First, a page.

Dr. Janet Abshire on The Metabolic Syndrome
Dr. Abshire has years of experience in weight loss medicine and offers individualized therapeutic lifestyle change programs that help reverse the metabolic syndrome and the need for medication. While in college studying nutrition she was involved in research relating to the metabolic consequences of a high fructose corn syrup diet rats in Dr. Richard Freedland's Lab. Later, while working at the county, because of her patient advocacy, she was asked to serve as acting Medical Director over 9 county primary care clinics for Sacramento County, Department of Health and Human Services. While there she helped write a grant, and headed a committee of a successful program that taught nutrition, cooking, and exercise classes in 5 languages around the area for the indigent poor to promote positive lifestyle change. She is currently involved with the CMA’s, California Medical Associations Obesity Prevention Project.
Many problems can be caused downstream from one malfunction. Therefore correcting the root source of the malfunction may correct many conditions. A great example of this is the Metabolic Syndrome and its relation to diabetes, hypertension, hyperlipidemia, osteoporosis, cancer, dementia, etc. The metabolic syndrome like all disease states is related to an individuals genetic predisposition combined with environmental factors. As always it is multifactorial and personalized in the causation and expression. A diet high in processed carbohydrates and saturated fat is known to be related to obesity, insulin resistance and the metabolic syndrome.
It is notable that some morbidly obese individuals do not have metabolic syndrome, which means there are genetic differences, or other mechanisms causing the syndrome, such as co-triggers and co-mediators.
When studied, the healthy obese seem to have happy fat cells. Unhappy fat cells are one cause of metabolic syndrome. It is as if they get too full and ask for help from other cells to help eat up the excess triglycerides, which is the form of fat that is processed for storage. It is easy to see how a high fat diet can cause too many triglycerides, but what is also true is a high processed carb meal can generate even a higher level of triglycerides in the blood than a high fat meal. Very early bio-markers of metabolic malfunction are found in studies of lipids leading to the insulin resistant state. Abdominal fat known as VAT functions as an endocrine organ in orchestrating these malfunctions. Interestingly, certain pollutants in the bloodstream have been found in one study to be more correlated to early insulin resistance than obesity. And, emerging research is also pointing to the importance of microflora in the gut as playing a role in insulin resistance. Therefore, it is best to have a holistic approach to this chronic disease problem.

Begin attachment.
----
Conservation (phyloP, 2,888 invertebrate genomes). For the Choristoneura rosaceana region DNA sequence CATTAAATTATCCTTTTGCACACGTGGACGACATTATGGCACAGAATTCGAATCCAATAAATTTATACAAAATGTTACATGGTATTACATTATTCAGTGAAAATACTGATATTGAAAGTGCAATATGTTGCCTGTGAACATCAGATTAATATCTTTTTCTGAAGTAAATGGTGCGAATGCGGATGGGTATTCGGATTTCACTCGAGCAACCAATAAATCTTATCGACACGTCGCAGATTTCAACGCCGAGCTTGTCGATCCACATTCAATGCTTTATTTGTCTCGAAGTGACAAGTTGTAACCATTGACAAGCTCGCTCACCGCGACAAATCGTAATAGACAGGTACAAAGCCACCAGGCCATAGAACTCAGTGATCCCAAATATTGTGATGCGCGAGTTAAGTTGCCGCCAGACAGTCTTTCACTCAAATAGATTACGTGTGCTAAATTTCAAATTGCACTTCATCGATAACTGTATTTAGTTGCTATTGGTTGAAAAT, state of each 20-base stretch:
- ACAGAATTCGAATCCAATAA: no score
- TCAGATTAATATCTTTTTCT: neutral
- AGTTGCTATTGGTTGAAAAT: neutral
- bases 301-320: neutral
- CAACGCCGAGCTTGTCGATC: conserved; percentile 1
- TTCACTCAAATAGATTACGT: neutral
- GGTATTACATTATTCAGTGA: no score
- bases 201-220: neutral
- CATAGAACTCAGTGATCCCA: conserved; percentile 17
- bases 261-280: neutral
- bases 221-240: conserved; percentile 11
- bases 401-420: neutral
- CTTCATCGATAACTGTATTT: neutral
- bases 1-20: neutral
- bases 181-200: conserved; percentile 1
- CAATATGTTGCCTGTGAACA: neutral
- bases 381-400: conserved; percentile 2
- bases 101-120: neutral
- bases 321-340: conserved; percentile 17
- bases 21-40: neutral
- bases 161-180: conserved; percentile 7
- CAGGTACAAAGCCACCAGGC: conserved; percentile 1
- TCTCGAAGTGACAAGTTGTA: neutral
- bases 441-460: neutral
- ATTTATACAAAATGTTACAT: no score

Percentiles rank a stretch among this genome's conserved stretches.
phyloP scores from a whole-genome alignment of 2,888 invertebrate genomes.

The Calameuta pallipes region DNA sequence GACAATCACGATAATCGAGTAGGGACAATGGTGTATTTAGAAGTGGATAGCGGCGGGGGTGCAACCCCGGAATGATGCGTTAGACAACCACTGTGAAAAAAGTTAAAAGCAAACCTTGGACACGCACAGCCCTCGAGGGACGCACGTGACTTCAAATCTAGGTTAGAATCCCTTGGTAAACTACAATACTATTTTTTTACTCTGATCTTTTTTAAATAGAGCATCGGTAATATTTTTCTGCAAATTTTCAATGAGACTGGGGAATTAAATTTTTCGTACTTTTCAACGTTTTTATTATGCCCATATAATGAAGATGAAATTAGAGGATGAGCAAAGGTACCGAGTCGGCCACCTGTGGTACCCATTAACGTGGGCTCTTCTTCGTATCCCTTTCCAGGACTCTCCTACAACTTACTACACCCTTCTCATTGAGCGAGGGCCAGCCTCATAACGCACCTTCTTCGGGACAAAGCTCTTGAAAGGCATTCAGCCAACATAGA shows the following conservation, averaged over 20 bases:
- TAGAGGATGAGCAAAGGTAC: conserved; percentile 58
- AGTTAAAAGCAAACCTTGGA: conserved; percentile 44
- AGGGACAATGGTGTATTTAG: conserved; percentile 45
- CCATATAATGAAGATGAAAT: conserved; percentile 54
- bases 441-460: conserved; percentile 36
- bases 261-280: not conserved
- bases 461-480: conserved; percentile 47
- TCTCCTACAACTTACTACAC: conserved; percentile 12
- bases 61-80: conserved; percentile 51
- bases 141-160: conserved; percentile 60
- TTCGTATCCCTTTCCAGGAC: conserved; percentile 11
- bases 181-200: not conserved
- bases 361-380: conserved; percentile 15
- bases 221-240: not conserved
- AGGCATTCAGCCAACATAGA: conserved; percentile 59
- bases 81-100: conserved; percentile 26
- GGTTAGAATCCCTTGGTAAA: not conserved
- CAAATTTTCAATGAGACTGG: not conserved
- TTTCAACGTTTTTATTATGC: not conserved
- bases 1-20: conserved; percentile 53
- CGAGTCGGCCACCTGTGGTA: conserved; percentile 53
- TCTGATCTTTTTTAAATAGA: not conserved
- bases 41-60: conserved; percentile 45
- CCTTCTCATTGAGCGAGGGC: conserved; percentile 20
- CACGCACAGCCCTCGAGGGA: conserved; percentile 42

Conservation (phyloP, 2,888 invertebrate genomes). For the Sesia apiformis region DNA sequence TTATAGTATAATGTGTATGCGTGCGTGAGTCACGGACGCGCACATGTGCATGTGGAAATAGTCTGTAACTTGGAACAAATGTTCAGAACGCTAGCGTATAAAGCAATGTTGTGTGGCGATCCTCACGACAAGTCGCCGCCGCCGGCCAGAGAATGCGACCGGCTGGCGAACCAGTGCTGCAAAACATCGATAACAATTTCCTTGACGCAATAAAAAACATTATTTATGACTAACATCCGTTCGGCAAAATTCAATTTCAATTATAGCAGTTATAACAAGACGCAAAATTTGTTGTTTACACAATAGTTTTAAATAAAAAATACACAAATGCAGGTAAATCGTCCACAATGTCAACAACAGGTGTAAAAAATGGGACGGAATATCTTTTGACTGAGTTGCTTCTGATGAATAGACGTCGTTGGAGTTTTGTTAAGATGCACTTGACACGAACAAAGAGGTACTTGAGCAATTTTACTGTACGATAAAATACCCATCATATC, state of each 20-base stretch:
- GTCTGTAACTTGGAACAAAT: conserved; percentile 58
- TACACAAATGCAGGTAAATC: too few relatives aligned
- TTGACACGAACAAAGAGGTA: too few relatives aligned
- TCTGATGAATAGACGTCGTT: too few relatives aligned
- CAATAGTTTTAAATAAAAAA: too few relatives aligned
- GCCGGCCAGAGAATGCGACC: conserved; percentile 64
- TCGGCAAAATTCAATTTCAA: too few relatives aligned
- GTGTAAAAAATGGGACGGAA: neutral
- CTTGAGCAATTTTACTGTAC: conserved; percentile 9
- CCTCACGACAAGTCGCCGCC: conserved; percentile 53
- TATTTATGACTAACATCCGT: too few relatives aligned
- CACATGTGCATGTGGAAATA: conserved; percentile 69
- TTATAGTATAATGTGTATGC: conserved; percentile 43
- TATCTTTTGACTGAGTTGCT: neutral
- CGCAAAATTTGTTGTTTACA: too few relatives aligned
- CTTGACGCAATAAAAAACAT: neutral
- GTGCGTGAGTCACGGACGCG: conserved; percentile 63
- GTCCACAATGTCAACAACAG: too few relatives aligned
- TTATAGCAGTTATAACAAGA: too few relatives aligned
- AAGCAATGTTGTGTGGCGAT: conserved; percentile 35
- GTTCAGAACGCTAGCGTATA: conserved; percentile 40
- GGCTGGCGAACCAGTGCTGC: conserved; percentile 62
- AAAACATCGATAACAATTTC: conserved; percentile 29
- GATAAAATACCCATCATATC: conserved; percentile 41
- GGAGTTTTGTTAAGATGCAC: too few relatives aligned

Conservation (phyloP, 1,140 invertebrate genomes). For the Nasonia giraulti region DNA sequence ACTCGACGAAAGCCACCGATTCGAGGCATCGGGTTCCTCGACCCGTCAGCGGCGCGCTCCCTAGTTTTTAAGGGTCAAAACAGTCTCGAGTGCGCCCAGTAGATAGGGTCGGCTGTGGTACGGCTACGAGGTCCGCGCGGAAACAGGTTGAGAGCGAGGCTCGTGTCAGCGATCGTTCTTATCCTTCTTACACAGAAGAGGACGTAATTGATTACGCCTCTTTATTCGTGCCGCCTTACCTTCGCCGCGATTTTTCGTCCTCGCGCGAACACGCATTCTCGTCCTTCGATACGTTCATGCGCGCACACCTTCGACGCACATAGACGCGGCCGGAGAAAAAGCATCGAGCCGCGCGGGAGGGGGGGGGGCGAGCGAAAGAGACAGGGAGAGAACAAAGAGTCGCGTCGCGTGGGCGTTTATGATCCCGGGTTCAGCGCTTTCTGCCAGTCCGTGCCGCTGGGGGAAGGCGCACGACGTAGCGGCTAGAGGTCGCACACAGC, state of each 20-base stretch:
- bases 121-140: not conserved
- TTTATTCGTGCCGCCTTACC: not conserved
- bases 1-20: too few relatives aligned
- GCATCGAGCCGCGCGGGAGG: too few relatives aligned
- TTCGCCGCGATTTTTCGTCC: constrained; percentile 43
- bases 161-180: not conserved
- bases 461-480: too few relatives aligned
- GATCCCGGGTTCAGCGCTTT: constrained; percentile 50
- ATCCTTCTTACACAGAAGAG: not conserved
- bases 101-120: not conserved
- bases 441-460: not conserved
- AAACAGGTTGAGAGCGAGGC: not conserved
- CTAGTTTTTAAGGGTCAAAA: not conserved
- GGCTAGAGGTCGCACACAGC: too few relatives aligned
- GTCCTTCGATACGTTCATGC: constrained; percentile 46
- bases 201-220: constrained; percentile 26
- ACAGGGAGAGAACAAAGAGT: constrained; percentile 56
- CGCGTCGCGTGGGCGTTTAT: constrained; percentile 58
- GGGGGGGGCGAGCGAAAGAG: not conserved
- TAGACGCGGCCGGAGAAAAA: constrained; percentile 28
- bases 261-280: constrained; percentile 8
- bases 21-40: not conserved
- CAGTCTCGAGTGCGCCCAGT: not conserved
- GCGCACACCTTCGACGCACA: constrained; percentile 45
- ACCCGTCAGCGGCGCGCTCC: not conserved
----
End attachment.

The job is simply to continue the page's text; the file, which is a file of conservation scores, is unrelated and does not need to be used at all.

It appears that a large percentage of the human population are influenced by high amounts of sugar in the blood, such as produced by processed foods. High Fructose Corn Syrup, HFCS, is a special culprit as fructose bypasses a key controlling enzyme to create a runaway amount of even larger amounts of triglycerides than usual. This happens because fructose comes in the side door, below where a normal feedback message would cause the production to slow down.
HFCS really needs to be taxed, along with trans fats. I helped with research experiments on rats in college. Rats on the high fructose purina rat chow diet, with an equal number of calories to the regular purina rat chow diet were lethargic, dumpy, had sarcopecic obesity, little muscle and lots of fat, and a very yellow fatty liver. The sudden, large rise of blood sugar and resulting runaway triglycerides produced creates a metabolic state that effectively talks to our genes and changes the expression of our genes to make metabolic syndrome and the associated diseases. When the diet is reversed, the changes do not reverse right away. The new metabolism can get a foothold and be difficult to correct.
An epigenetic effect is where the DNA, genotype, does not change, but the expression of the genes, the phenotype, does. The normal and natural response of our DNA for many of us to the standard American Diet is Metabolic syndrome. It hit me when I read What Darwin didn't Know in National Geographic earlier this year. That offspring of the adults on the Standard American Diet, the SAD diet, may have epigenetic changes passed down to them as an adaptation to their dietary environment. In the National Geographic article, birds with the same DNA living on different sides of the island responding to the available local food, worms vs nuts, will grow to be different in size and color and shape. They will have a different a shape of their beaks, one to best get worms and the other to best crack nuts. And they will no longer interbreed with the parent species within just a few generations.
Some individuals are genetically more susceptible to getting diabetes. I believe that parents that do not even have diabetes yet but eat a diet high in processed foods may inadvertently pass on a tendency of diabetes to their children, causing a greater proportion of the population to be more epigenetically susceptible to getting diabetes. This may be one more factor contributing to our blossoming childhood epidemic of obesity and diabetes, along with the childrens' diets of processed foods, the increased portion sizes, the decrease in exercise, the decreased consumption of fresh vegetables and fruits, the possible endocrine and metabolic disruption from pollutants, and the high saturated fat/high sugar diet putting too many triglycerides in the blood and changing the gut flora for the worse. It seems we are developing a new human race of obese diabetics.